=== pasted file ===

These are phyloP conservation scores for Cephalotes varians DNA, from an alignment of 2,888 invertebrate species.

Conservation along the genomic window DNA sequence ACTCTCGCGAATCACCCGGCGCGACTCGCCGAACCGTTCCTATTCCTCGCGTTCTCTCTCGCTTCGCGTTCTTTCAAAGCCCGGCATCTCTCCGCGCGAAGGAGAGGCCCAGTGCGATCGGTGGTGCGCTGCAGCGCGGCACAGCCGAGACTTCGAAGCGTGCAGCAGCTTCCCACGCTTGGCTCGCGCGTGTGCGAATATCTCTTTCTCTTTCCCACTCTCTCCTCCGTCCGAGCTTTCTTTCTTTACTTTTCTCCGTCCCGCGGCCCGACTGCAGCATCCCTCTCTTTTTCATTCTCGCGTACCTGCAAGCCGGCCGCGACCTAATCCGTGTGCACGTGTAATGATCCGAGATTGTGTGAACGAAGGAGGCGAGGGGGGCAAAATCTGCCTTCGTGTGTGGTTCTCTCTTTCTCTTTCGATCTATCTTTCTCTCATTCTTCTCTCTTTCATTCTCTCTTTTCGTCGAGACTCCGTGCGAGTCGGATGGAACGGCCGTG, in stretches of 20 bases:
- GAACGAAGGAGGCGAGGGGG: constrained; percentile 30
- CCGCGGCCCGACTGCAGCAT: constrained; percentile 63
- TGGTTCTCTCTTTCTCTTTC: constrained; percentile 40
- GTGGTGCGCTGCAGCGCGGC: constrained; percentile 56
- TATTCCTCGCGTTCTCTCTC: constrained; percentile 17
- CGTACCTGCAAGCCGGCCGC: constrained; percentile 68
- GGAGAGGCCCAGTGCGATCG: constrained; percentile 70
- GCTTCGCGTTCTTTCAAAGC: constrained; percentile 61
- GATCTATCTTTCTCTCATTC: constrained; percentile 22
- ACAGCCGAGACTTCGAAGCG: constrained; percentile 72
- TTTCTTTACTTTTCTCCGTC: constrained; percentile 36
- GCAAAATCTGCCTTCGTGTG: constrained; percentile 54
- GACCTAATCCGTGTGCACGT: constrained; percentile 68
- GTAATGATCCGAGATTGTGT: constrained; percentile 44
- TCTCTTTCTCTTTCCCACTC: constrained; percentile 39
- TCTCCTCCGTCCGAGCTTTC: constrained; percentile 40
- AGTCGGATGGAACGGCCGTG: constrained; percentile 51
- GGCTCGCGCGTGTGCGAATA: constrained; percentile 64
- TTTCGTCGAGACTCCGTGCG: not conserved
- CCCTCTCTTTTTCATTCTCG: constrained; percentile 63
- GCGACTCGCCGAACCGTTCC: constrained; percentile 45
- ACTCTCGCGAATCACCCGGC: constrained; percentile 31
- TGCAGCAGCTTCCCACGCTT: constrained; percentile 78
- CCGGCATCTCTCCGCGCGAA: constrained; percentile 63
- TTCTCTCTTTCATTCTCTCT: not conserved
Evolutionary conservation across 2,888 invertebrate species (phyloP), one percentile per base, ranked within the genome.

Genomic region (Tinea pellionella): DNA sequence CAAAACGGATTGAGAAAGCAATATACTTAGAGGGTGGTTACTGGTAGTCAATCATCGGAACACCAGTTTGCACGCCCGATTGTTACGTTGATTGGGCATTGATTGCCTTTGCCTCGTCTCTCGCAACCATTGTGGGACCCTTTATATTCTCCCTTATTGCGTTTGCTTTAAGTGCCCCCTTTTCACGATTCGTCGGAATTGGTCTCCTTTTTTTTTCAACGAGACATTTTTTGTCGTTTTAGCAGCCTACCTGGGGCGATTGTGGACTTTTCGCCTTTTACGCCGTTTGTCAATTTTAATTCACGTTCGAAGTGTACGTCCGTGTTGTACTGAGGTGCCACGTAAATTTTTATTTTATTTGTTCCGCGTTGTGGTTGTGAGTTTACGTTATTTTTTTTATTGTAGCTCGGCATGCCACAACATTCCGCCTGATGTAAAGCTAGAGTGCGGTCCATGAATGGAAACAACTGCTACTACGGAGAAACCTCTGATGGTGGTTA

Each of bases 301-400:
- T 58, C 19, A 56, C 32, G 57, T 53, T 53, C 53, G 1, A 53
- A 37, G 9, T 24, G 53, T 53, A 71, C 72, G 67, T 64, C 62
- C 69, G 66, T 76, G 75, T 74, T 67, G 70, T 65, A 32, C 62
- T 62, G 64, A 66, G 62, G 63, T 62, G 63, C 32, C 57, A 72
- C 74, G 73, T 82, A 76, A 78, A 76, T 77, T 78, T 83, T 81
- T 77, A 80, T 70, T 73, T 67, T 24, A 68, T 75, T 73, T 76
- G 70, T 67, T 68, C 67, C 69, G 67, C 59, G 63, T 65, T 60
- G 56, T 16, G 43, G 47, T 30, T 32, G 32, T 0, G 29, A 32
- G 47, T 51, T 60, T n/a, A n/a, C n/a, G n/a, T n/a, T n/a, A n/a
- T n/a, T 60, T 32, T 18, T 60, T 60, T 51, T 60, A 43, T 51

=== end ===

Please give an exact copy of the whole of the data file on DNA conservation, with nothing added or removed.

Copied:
These are phyloP conservation scores for Cephalotes varians DNA, from an alignment of 2,888 invertebrate species.

Conservation along the genomic window DNA sequence ACTCTCGCGAATCACCCGGCGCGACTCGCCGAACCGTTCCTATTCCTCGCGTTCTCTCTCGCTTCGCGTTCTTTCAAAGCCCGGCATCTCTCCGCGCGAAGGAGAGGCCCAGTGCGATCGGTGGTGCGCTGCAGCGCGGCACAGCCGAGACTTCGAAGCGTGCAGCAGCTTCCCACGCTTGGCTCGCGCGTGTGCGAATATCTCTTTCTCTTTCCCACTCTCTCCTCCGTCCGAGCTTTCTTTCTTTACTTTTCTCCGTCCCGCGGCCCGACTGCAGCATCCCTCTCTTTTTCATTCTCGCGTACCTGCAAGCCGGCCGCGACCTAATCCGTGTGCACGTGTAATGATCCGAGATTGTGTGAACGAAGGAGGCGAGGGGGGCAAAATCTGCCTTCGTGTGTGGTTCTCTCTTTCTCTTTCGATCTATCTTTCTCTCATTCTTCTCTCTTTCATTCTCTCTTTTCGTCGAGACTCCGTGCGAGTCGGATGGAACGGCCGTG, in stretches of 20 bases:
- GAACGAAGGAGGCGAGGGGG: constrained; percentile 30
- CCGCGGCCCGACTGCAGCAT: constrained; percentile 63
- TGGTTCTCTCTTTCTCTTTC: constrained; percentile 40
- GTGGTGCGCTGCAGCGCGGC: constrained; percentile 56
- TATTCCTCGCGTTCTCTCTC: constrained; percentile 17
- CGTACCTGCAAGCCGGCCGC: constrained; percentile 68
- GGAGAGGCCCAGTGCGATCG: constrained; percentile 70
- GCTTCGCGTTCTTTCAAAGC: constrained; percentile 61
- GATCTATCTTTCTCTCATTC: constrained; percentile 22
- ACAGCCGAGACTTCGAAGCG: constrained; percentile 72
- TTTCTTTACTTTTCTCCGTC: constrained; percentile 36
- GCAAAATCTGCCTTCGTGTG: constrained; percentile 54
- GACCTAATCCGTGTGCACGT: constrained; percentile 68
- GTAATGATCCGAGATTGTGT: constrained; percentile 44
- TCTCTTTCTCTTTCCCACTC: constrained; percentile 39
- TCTCCTCCGTCCGAGCTTTC: constrained; percentile 40
- AGTCGGATGGAACGGCCGTG: constrained; percentile 51
- GGCTCGCGCGTGTGCGAATA: constrained; percentile 64
- TTTCGTCGAGACTCCGTGCG: not conserved
- CCCTCTCTTTTTCATTCTCG: constrained; percentile 63
- GCGACTCGCCGAACCGTTCC: constrained; percentile 45
- ACTCTCGCGAATCACCCGGC: constrained; percentile 31
- TGCAGCAGCTTCCCACGCTT: constrained; percentile 78
- CCGGCATCTCTCCGCGCGAA: constrained; percentile 63
- TTCTCTCTTTCATTCTCTCT: not conserved
Evolutionary conservation across 2,888 invertebrate species (phyloP), one percentile per base, ranked within the genome.

Genomic region (Tinea pellionella): DNA sequence CAAAACGGATTGAGAAAGCAATATACTTAGAGGGTGGTTACTGGTAGTCAATCATCGGAACACCAGTTTGCACGCCCGATTGTTACGTTGATTGGGCATTGATTGCCTTTGCCTCGTCTCTCGCAACCATTGTGGGACCCTTTATATTCTCCCTTATTGCGTTTGCTTTAAGTGCCCCCTTTTCACGATTCGTCGGAATTGGTCTCCTTTTTTTTTCAACGAGACATTTTTTGTCGTTTTAGCAGCCTACCTGGGGCGATTGTGGACTTTTCGCCTTTTACGCCGTTTGTCAATTTTAATTCACGTTCGAAGTGTACGTCCGTGTTGTACTGAGGTGCCACGTAAATTTTTATTTTATTTGTTCCGCGTTGTGGTTGTGAGTTTACGTTATTTTTTTTATTGTAGCTCGGCATGCCACAACATTCCGCCTGATGTAAAGCTAGAGTGCGGTCCATGAATGGAAACAACTGCTACTACGGAGAAACCTCTGATGGTGGTTA

Each of bases 301-400:
- T 58, C 19, A 56, C 32, G 57, T 53, T 53, C 53, G 1, A 53
- A 37, G 9, T 24, G 53, T 53, A 71, C 72, G 67, T 64, C 62
- C 69, G 66, T 76, G 75, T 74, T 67, G 70, T 65, A 32, C 62
- T 62, G 64, A 66, G 62, G 63, T 62, G 63, C 32, C 57, A 72
- C 74, G 73, T 82, A 76, A 78, A 76, T 77, T 78, T 83, T 81
- T 77, A 80, T 70, T 73, T 67, T 24, A 68, T 75, T 73, T 76
- G 70, T 67, T 68, C 67, C 69, G 67, C 59, G 63, T 65, T 60
- G 56, T 16, G 43, G 47, T 30, T 32, G 32, T 0, G 29, A 32
- G 47, T 51, T 60, T n/a, A n/a, C n/a, G n/a, T n/a, T n/a, A n/a
- T n/a, T 60, T 32, T 18, T 60, T 60, T 51, T 60, A 43, T 51